I learned of this truck from the Idaho Statesman of all places, who sent one of their intrepid reporters out with the administrator of the wonderful resource that is the Taco Trucks Idaho blog to sample quite a few of the local options. Here's what the Statesman's Guy Hand had to say when asked to pick a favorite:
If you held a tongue taco to my head, I'd choose Tacos Mobile Primo at Curtis and Franklin in Boise. It has two tables, a varied menu and tacos ($1.20/each) that are just a little bigger and a bit more vibrant than the rest.
I have to admit that I came very close to not enjoying my first experience there. As is my custom, I ordered the torta because it's my favorite and tends to be a better representation of the type of food a truck puts out than their tacos are. I would never order a torta from that truck again because it ended up being the skimpiest one I've ever had, and that would have been the end of it if my sister hadn't been with me that day and talked me into trying one of her chicken tacos. I have to agree with the Statesman that the tacos are indeed tasty and well-stuffed. Add that to the fact that they take debit cards, aren't that far from my office and are open until 1 A.M. on Fridays and Saturdays, and that's enough to keep them on my favorites list even if they aren't the best in town. That distinction would go to Campos or Lorena's, depending on my mood swing (though for my money you can't beat the tortas at Tacos Aguililla, a worthwhile trip even if they don't take plastic, close at 10 and are all the way over in Nampa). I was craving rice and couldn't decide between the carnitas and the asada, so I got the four taco combo with two of each.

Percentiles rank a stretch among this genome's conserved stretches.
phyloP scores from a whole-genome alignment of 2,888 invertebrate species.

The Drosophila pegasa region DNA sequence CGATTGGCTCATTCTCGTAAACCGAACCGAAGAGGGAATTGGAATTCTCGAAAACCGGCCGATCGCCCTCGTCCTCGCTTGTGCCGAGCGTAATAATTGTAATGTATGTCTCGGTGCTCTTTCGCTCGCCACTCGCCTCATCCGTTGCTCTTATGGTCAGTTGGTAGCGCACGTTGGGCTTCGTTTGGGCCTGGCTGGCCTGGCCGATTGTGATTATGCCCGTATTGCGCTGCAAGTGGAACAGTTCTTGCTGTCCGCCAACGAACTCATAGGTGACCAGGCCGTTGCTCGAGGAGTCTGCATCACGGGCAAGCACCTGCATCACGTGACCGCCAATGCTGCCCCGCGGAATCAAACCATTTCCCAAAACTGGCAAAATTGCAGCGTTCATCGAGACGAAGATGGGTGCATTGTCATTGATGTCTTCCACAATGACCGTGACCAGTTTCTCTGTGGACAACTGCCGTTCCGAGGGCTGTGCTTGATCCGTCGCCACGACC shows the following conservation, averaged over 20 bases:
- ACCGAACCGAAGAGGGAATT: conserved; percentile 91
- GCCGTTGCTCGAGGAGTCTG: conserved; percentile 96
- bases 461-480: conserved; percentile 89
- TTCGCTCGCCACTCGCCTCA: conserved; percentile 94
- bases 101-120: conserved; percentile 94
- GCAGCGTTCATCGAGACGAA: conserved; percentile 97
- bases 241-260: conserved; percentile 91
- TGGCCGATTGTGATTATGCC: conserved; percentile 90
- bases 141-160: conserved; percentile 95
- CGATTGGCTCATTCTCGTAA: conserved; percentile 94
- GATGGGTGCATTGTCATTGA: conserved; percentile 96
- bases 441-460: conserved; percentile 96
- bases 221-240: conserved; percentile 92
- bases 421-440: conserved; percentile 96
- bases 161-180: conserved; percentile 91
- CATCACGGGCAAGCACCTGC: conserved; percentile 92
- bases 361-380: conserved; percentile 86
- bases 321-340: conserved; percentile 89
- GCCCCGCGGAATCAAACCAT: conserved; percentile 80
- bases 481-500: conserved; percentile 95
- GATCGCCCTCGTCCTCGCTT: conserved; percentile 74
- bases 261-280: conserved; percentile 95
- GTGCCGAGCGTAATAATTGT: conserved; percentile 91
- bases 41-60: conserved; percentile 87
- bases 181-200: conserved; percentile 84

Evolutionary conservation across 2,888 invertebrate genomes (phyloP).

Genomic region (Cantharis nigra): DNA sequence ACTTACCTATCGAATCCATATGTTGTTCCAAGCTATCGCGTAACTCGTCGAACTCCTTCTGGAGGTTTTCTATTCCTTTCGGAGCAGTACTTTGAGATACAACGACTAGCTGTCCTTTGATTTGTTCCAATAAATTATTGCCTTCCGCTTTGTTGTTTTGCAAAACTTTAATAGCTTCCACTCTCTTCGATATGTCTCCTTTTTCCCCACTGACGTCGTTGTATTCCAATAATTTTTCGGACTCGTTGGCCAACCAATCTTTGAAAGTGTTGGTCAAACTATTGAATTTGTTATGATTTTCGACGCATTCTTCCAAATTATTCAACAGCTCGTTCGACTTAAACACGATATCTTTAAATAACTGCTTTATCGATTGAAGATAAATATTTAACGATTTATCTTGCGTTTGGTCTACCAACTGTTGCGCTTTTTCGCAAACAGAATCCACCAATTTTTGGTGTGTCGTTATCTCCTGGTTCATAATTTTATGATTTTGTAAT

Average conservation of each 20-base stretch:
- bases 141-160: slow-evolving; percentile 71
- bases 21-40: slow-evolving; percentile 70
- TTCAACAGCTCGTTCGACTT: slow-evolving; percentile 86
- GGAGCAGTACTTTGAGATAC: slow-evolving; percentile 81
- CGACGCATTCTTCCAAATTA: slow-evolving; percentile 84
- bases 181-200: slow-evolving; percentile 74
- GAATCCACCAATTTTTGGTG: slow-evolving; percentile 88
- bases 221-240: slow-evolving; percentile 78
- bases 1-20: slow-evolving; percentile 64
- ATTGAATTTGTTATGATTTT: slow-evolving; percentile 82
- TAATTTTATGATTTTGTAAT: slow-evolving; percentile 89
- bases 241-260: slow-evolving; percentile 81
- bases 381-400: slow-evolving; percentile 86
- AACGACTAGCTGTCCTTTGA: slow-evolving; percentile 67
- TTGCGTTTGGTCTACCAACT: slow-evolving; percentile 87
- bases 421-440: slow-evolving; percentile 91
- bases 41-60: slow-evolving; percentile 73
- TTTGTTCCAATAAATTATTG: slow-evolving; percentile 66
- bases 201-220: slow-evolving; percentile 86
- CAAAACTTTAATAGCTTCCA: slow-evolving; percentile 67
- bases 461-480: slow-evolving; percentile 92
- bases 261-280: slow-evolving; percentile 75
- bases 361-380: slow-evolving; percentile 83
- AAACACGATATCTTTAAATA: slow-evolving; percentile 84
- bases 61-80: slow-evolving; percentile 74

My gal skipped the frills and got three chicken tacos, arranged nicely on a plate that I wasn't able to get a picture of before she attacked it (it was a late lunch, as I said). The beans were soupy as per usual, the rice a little dry but flavorful, and the tacos as good as ever. The carnitas was the better of the two in my opinion, tasting like it had been roasted well before being lightly fried to add some crispiness. My dining companion enjoyed hers but said the chicken could have been better, though we suspect it might be because some of it was dark meat and she isn't a big fan of that. I feel that the ratio of meat to onion, cilantro and sauce is very important, especially if the cook is adding the sauce himself, and this guy knows what he's doing. It's probably for the best that their tortas aren't the greatest, as knowing where to get a good torta at midnight wouldn't be the best thing for my diet...